Team Members

3,500 litres of water, per person, per day. Yet we only drink 2 of these litres per day. To sustain our current way of life, this is the average quantity of water required to produce food, energy, equipment, etc.  In the US alone, this average goes up to 7,000 litres.  80% of all diseases in the developing world are water related, according to the WHO.

A major portion of this water comes from waterways: protecting and monitoring theses ecosystems will be crucial to ensure the continuity of our species in the next decades.

Protecting waterways requires a twofold strategy: long and short term efficient monitoring. Monitoring waterways’ ecosystem in real time will provide us the means to analyse and better understand human impact, and to also act proactively if a brutal change is detected.

Watsyn, Water Analysis and Telemetry SYstem in Network, caters to the 4 cornerstones of IoT: Data collection, transmission, processing and energy management. It aims to give to mankind the means to monitor waterways, through a grid of inter-connected units gathering and analyzing water parameters such as temperature, pH, turbidity, conductivity, and water-flow.

The units also perform spectrophotometry analysis to track changes in the composition of water, and thus better detect contaminants.

With the small size of its units, Watsyn is designed to be deployable almost everywhere on earth, and to work autonomously: units produce, store, and manage their own energy, harnessing hydro and solar energy. Units are built using a great proportion of available components, and others can be 3D-printed (Shell, blades, etc.): costs are limited in order to make the project available to the greatest number.


Units send their GPS data and battery status, and measure with acceptable accuracy temperature, pH, TSS concentration (Total Suspended Solids, turbidity) and conductivity with probes currently available on the market or technically manufacturable. Water flow is also measured by measuring the current produced by the underwater turbine.

Watsyn offers an innovative solution with its ability to perform autonomously colorimetry and spectrophotometry.
A duct is opened and then closed using valves controlled by servo-motors. Once closed to insure obscurity, an RGB LED produces different wavelengths and a photocell measures the  intensity received and thus the related absorbancy.


Watsyn units are connected in a mesh P2P network, using the LoRa technology. LoRa technology is used as it is energy-efficient and can be deployed on long-ranges (more than 10 kms), while allowing a sufficient bandwidth to transfer enough data over time (both in quantity and quality). LoRaWAN providers are deploying more and more Gateways around the globe, covering more and more areas Watsyn relies also on graph theory tools to optimize the network: Dijkstra and Ford algorithms, etc. It requires at least one unit connected to the other units to reach a LoRaWAN Gateway to provide a link between the mainland and the grid of Watsyn units. In term of graph theory, at least one vertices of each connected sub-graph needs to be connected to a Gateway. If no Gateways are reachable in the area, each one of theses vertices can be equipped with additional modules to reach the mainland through mobile networks.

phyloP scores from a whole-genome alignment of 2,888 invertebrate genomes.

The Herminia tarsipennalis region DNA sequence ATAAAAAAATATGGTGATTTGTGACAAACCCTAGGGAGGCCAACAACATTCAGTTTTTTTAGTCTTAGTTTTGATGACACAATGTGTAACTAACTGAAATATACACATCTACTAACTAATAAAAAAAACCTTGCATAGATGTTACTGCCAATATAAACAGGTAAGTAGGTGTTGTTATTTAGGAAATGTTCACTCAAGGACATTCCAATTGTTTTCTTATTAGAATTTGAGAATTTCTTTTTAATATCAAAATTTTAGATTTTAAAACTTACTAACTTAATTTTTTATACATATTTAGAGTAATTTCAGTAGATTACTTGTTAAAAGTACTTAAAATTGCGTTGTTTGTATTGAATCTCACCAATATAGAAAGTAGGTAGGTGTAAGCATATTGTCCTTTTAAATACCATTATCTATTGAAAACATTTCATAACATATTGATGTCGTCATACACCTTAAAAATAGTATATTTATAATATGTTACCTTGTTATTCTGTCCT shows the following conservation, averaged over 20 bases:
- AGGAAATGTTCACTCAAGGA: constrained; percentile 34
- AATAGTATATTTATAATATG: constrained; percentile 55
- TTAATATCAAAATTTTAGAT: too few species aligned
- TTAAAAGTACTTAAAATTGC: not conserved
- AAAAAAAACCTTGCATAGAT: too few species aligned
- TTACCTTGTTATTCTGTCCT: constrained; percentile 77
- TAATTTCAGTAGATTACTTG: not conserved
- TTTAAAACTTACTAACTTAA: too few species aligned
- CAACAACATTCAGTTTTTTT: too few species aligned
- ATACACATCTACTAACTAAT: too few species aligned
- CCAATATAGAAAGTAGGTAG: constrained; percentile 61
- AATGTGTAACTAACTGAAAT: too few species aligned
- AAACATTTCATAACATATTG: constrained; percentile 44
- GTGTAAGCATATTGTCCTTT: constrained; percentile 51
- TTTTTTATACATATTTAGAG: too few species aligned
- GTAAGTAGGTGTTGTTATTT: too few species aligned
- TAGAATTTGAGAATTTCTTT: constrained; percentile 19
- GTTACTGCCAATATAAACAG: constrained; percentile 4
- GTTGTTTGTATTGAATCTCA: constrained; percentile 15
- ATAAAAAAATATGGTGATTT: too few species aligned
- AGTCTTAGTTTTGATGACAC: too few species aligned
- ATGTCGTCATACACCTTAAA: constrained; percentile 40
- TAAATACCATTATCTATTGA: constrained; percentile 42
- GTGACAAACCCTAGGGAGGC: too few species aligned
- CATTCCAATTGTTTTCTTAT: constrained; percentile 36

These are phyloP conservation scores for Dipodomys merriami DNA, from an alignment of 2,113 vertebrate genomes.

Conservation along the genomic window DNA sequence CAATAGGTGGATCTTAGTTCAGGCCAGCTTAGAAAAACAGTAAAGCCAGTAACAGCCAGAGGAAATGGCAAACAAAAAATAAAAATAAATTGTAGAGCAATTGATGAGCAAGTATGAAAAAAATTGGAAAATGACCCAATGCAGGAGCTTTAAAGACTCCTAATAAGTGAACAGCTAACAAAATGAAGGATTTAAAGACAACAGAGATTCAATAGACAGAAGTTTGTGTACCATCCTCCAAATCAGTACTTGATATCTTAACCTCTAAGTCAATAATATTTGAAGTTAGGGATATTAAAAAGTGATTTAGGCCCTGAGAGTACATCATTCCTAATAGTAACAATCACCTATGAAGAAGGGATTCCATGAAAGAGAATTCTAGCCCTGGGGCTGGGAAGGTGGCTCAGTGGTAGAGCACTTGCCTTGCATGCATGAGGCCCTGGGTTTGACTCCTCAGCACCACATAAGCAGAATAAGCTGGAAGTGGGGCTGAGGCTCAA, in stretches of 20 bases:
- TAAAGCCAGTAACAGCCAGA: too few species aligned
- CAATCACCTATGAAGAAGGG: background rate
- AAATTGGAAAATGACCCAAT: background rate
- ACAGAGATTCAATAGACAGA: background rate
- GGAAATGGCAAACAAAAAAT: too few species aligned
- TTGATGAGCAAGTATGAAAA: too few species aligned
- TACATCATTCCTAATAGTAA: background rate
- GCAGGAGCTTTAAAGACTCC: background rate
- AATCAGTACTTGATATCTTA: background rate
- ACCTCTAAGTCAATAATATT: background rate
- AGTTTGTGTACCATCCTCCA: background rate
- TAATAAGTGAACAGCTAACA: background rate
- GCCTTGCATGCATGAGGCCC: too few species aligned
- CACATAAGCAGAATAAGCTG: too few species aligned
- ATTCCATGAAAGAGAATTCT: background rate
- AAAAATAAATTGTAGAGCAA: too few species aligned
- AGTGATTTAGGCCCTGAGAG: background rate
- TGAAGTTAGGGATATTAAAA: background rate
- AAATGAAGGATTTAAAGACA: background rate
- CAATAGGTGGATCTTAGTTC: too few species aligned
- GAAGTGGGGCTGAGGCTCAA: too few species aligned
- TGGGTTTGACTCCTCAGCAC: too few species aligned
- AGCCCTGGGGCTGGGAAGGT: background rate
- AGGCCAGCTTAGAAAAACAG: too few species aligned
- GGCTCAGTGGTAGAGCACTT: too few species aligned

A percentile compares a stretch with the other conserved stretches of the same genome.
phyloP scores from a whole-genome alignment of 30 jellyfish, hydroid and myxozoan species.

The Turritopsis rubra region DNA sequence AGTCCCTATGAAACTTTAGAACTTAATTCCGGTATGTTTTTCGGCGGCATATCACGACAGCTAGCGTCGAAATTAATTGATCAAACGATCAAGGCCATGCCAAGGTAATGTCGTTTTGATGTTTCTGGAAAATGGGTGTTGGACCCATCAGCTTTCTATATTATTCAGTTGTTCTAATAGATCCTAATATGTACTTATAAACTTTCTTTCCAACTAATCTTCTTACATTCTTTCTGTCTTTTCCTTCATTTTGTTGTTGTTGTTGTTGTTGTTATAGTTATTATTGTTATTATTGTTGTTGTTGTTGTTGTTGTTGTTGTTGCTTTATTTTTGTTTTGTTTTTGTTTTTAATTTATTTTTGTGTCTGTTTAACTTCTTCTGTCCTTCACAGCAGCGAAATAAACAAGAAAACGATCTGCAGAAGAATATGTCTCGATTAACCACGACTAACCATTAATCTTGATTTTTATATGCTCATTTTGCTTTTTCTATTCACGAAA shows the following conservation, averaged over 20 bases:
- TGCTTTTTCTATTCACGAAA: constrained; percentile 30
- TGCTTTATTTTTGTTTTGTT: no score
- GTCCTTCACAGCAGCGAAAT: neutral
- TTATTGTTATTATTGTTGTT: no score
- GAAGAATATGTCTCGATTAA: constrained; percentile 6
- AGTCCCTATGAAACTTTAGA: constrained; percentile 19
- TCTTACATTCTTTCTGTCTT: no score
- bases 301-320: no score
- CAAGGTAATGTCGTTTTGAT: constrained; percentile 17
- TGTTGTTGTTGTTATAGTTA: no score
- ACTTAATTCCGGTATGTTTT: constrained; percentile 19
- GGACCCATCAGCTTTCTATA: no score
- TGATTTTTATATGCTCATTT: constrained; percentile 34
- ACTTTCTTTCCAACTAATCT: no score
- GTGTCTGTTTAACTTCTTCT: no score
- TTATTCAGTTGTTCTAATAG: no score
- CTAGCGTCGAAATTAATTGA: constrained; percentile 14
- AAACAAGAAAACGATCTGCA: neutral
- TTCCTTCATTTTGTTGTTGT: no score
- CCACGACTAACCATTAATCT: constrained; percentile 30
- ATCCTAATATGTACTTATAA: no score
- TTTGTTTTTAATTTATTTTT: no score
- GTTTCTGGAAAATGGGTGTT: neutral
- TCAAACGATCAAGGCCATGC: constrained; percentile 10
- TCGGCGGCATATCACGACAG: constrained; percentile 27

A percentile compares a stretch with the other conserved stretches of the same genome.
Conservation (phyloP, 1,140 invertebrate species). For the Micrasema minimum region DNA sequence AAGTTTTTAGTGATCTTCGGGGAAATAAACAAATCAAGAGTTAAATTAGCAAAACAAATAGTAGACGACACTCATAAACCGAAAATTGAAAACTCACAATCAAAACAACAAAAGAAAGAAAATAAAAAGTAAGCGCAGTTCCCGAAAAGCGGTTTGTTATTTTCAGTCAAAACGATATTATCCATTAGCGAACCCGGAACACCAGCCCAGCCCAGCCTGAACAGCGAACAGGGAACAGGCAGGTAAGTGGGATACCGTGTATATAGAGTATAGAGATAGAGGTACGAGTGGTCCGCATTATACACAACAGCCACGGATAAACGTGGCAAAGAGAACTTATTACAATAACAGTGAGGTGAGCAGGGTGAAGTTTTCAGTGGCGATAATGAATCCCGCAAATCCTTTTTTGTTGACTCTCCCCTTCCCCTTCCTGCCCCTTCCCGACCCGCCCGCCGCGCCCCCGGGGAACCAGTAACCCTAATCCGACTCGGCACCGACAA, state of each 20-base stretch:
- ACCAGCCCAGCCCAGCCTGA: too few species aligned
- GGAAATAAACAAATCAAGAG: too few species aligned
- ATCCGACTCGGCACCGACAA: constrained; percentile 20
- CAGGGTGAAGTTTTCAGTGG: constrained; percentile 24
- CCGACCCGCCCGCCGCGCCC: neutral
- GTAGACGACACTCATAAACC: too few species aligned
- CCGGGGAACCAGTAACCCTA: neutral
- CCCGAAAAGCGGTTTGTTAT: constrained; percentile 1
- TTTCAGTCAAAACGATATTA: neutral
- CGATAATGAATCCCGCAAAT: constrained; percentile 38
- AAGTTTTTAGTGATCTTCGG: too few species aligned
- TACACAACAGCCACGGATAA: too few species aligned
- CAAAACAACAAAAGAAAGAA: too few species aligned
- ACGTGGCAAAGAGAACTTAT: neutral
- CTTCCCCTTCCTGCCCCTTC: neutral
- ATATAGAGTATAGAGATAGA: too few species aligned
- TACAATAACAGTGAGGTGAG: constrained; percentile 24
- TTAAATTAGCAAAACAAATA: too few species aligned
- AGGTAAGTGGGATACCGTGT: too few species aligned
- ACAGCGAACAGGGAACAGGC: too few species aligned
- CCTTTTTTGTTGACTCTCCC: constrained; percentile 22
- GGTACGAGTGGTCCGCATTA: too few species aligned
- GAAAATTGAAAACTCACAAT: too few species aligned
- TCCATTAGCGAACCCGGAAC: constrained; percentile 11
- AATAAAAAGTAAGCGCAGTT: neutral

The data transmitted inside and outside of the mesh LoRa network is compressed and integrity insured by checksum techniques, such as MD5.


Data is received either by Internet, or by a SMS-receiver. It then feeds a PostgreSQL and Elasticsearch Database, and process real-time analysis of the data using Apache Spark cores. This architecture enables real-time analysis on a massive data sets, and can be scaled on Cloud computing providers, such as AWS.


Watsyn units are designed to operate 24/7 in waterway for years. They power themselves using solar and water flow energy, through solar panels and an underwater turbine harvesting energy.

Relying on Arduino MCUs, which includes a sleep-mode, units can save a significant amount of energy. Below a critical level, units send their current GPS data, and go into deep-sleep, waiting for more energy to arrive.

Units consume at peak an average of 250mA (120mA to emit on LoRa network, 100mA to operate the servomotors, 40mA to receive GPS data, and 10mA for the sensors). Working at peak for 10 seconds each 10 minutes, it consumes an average of 4,2 mA.

With only a 2000mA battery, units can operate for 20 continuous days without any input of energy. With larger batteries, units can even operate for months or years, without any input of energy.


Analysis of the data provides means to track environmental changes, and to valuate human impact on waterways. It can also reveal localized and brutal changes of the ecosystem. A concrete case would be the event of an illegal-dumping: Should the authorities be alerted quickly, massive devastation could be prevented. Using the data, the population could also be warned of the degradation of water quality, and avoid illnesses of both humans and animals. It will also empower public water services to better process the resource, for instance to anticipate the inflow of degraded water quality.


Technological innovations always fascinated me. I believe that the next decades will be crucial for humanity. We will either thrive and flourish or we will fail and face disasters. I also believe that technology not only helps but is necessary to humanity. As an unprecedented ecological crisis emerges, humanity have to give its best in order to preserve our planet. This IoT challenge was for me an opportunity to both improve my skills, and to allow me, as a student, to help as best as i can our civilisation.


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